Barnetz Z. and Feigin R. (2012)., “We didn’t Have to Talk”: Adolescent Perception of Mentor-Mentee Relationships in an Evaluation Study of a Mentoring Program for Adolescents with Juvenile Diabetes. Child and Adolescent Social Work Journal.
Type 1, “juvenile,” or “insulin dependent” diabetes is a condition in which children’s pancreases produces insufficient insulin. It requires constant care, including injections and close monitoring of blood sugar. About 10 to 15% of diabetics are Type 1 and the typical onset is before the age of 20. Type II, a condition that is more often adult onset and is can be more readily managed with diet and exercise alone, is far more prevalent.
Adjusting to the medical routines associated with managing their Type 1 diabetes can be particularly challenging for adolescents, given their:
- need to gain independence
- need to fit in
- an ambivalence toward dependency
- drive toward greater freedom; and
- identity-seeking etc.
Given the more intensive management required in Type 1 diabetes, mentoring has proven an effective tool in gaining the adolescents’ cooperative adherence to treatment regimens. In an effort to study the potential benefits of mentoring as it pertains to supporting adolescents with Type 1 diabetes, a 3-year study comprising 3 groups of one-year long duration each was implemented in Tel Aviv.
Diabetic adolescents were paired with young, diabetic adults who were found to be coping well with the disease and could therefore serve as role models for their adolescent counterparts. Meeting twice a week for a 2-hour period, mentors and mentees engaged in a variety of shared interests and activities. In addition, group meetings for both mentees and mentors were held every two months.
The aim of the study was to examine mentor-mentee reciprocal relations and to better understand relationship variables that contribute to the adolescents’ compliant participation in the management of their medical and dietary regimens. Year-end interviews were conducted of each mentee (24 in this study) with particular focus on their perceptions as to the efficacy and significance of the mentor relationship.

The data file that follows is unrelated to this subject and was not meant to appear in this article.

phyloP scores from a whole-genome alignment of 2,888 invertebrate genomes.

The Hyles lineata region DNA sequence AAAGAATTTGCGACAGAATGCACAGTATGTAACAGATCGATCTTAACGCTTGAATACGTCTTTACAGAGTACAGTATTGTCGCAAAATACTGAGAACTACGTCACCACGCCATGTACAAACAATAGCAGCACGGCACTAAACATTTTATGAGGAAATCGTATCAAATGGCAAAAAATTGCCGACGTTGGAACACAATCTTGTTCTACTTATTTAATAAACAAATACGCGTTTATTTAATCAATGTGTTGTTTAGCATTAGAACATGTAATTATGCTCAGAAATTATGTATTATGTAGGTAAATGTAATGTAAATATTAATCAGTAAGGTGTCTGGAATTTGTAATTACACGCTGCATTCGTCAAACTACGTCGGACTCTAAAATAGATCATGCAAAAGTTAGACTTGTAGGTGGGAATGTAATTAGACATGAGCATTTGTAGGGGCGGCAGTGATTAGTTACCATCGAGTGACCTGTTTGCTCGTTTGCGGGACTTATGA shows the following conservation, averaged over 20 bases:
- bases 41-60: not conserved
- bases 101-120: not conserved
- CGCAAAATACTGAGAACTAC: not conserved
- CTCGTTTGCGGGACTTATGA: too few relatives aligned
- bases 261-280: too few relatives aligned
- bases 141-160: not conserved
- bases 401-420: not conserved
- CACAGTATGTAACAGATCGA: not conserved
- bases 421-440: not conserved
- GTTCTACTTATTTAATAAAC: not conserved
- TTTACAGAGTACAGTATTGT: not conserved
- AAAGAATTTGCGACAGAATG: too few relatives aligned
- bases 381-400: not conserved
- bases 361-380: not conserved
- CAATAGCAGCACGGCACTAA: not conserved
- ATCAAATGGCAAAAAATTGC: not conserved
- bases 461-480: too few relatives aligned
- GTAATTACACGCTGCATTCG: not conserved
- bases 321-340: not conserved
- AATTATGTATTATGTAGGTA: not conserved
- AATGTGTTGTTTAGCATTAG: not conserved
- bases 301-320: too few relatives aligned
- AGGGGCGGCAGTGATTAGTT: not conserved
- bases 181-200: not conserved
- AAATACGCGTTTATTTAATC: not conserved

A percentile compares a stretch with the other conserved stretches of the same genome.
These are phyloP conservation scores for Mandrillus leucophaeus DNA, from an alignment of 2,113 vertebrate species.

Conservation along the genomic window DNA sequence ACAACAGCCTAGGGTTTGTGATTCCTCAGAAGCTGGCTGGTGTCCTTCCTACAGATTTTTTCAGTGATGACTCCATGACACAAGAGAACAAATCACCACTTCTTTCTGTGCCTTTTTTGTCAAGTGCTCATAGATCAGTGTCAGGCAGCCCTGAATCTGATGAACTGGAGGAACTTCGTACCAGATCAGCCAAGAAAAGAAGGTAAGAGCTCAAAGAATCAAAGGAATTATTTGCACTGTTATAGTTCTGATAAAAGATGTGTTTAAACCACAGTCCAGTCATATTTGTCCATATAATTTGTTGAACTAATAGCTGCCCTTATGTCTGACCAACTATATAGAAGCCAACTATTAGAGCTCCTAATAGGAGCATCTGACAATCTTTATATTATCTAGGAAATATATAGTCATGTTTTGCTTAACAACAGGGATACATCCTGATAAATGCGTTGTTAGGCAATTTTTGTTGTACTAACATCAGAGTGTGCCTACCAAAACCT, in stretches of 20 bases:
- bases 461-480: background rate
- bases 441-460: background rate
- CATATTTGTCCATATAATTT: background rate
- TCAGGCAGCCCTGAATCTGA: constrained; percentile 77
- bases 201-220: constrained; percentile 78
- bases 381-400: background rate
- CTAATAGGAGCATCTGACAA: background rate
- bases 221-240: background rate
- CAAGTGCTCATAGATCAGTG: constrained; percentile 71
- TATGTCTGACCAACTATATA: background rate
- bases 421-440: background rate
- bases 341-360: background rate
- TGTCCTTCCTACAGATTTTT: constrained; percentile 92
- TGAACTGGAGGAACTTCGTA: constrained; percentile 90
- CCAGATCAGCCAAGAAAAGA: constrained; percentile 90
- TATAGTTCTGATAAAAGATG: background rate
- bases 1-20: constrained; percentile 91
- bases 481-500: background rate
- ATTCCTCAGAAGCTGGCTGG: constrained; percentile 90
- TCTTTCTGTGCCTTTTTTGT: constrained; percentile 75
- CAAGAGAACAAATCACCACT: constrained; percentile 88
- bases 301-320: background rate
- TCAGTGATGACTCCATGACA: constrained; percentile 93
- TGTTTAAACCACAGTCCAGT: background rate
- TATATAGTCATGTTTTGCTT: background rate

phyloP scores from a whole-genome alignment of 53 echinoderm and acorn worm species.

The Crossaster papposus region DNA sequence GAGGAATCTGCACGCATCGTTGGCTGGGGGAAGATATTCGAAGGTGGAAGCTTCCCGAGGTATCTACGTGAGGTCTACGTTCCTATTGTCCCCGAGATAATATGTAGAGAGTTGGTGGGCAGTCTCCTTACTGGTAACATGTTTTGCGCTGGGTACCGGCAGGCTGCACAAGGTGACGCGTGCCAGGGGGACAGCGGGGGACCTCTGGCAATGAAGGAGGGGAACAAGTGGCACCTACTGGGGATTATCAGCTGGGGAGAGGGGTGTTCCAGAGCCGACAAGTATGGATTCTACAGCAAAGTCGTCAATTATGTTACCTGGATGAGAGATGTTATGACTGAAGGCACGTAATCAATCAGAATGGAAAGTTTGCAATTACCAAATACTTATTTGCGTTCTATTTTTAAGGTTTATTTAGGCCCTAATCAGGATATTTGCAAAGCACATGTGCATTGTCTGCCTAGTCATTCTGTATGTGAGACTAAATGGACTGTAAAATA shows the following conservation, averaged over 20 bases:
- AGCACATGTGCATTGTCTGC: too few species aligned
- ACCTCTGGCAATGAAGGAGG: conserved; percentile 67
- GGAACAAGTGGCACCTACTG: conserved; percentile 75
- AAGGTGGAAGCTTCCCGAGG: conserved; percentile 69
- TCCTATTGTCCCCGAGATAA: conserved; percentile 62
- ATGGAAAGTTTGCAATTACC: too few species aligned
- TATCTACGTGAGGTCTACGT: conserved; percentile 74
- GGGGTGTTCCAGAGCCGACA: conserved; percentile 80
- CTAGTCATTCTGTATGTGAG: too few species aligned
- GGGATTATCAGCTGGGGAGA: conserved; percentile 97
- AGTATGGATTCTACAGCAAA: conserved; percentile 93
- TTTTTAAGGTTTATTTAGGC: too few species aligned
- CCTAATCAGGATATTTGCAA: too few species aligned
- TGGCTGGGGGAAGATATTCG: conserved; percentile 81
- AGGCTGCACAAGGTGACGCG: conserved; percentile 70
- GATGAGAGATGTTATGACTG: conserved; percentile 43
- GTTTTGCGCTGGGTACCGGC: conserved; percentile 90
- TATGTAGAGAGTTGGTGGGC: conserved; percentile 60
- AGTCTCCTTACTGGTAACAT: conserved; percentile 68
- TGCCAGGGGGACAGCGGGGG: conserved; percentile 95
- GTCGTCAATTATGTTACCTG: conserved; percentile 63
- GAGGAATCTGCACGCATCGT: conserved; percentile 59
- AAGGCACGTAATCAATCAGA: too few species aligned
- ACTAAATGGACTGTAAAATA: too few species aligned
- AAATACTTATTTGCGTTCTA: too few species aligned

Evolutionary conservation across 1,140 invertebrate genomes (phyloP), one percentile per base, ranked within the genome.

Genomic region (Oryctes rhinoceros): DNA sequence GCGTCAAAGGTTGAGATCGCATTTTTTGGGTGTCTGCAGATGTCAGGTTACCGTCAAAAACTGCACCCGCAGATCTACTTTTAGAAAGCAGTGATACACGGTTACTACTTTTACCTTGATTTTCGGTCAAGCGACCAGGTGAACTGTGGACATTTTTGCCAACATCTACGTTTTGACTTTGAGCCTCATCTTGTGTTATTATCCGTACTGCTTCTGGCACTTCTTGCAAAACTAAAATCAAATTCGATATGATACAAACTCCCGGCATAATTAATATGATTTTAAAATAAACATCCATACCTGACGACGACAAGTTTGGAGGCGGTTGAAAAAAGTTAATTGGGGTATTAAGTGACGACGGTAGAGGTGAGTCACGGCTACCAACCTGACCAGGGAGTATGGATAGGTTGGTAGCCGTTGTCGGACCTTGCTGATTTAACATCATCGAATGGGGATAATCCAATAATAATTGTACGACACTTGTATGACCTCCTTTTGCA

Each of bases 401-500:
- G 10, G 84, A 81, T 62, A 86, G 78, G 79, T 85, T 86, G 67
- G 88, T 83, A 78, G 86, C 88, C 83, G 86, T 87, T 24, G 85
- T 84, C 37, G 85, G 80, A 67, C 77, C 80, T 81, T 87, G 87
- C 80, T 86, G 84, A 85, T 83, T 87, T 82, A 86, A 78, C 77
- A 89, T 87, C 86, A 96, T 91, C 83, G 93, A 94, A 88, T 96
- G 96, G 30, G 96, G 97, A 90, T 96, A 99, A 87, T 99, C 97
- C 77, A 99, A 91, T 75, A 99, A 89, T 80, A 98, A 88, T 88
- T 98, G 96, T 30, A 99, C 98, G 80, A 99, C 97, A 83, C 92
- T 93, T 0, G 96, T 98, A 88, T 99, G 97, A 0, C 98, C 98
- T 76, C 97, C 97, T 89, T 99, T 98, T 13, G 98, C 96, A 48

The year-end interview process resulted in a gathering of data that categorized mentee perceptions and emotional responses into three themes: 1. Relationship patterns; 2. Learning through observation and; 3. The emotional effect of the mentor pairing on the mentee.
1. The “Relationship Patterns” theme examines the emotional connection between mentors and mentees and identifies 4 possible interpersonal developments:
- Soul Mate
- Social Worker
- Admired Role Model, and
- Recreational Partner.
Interesting, although all relationships began at the “Recreational Partner” level, most mentees spoke about developing deeper, more meaningful connections with their mentors. With the “Soul Mate” response, mentees spoke about a level of intimacy with their mentor based on a shared commonality. In the “Social Worker” level of the relationship, mentees felt they gained valuable assistance and guidance with a variety of diabetes related problems. And, with the “Admired Role Model” relationship response, mentees reported an emotion-based admiration of their mentor. The enthusiasm mentees felt about their mentor motivated them to adopt various healthy and balanced approaches to their diabetes.
2. The “Learning Through Observation” theme highlighted the importance of organic exposure to the mentor’s healthy attitudes and habits. More than discussions or lessons, the simple act of regular interaction with the mentor helped mentees to adopt better practices (improved skills and attitudes) as they related to their disease.
3. The “The Emotional Effect of the Mentor on the Mentee” theme illuminated by this study discusses the importance of the emotional connection felt by the mentees. Mentees spoke excitedly about feelings of hope, empowerment and the banishment of their feelings of isolation as a result of their mentor-mentee relationship.
Conclusions and Implications
Although more studies be conducted to strengthen the findings that validate the positive effects of mentoring relationships on adolescents living with Type 1 diabetes, these results suggest that mentors can play an important role in helping young people manage this disease.
This study has implications for mentors working with youth who are struggling with Type I diabetes and presumably Type II diabetes and other medical conditions. Moreover, the themes that were identified are applicable to all mentoring relationships and can inform the way that researchers and practitioners think about the types and stages of adult-youth ties.
summarized by Micheline Mann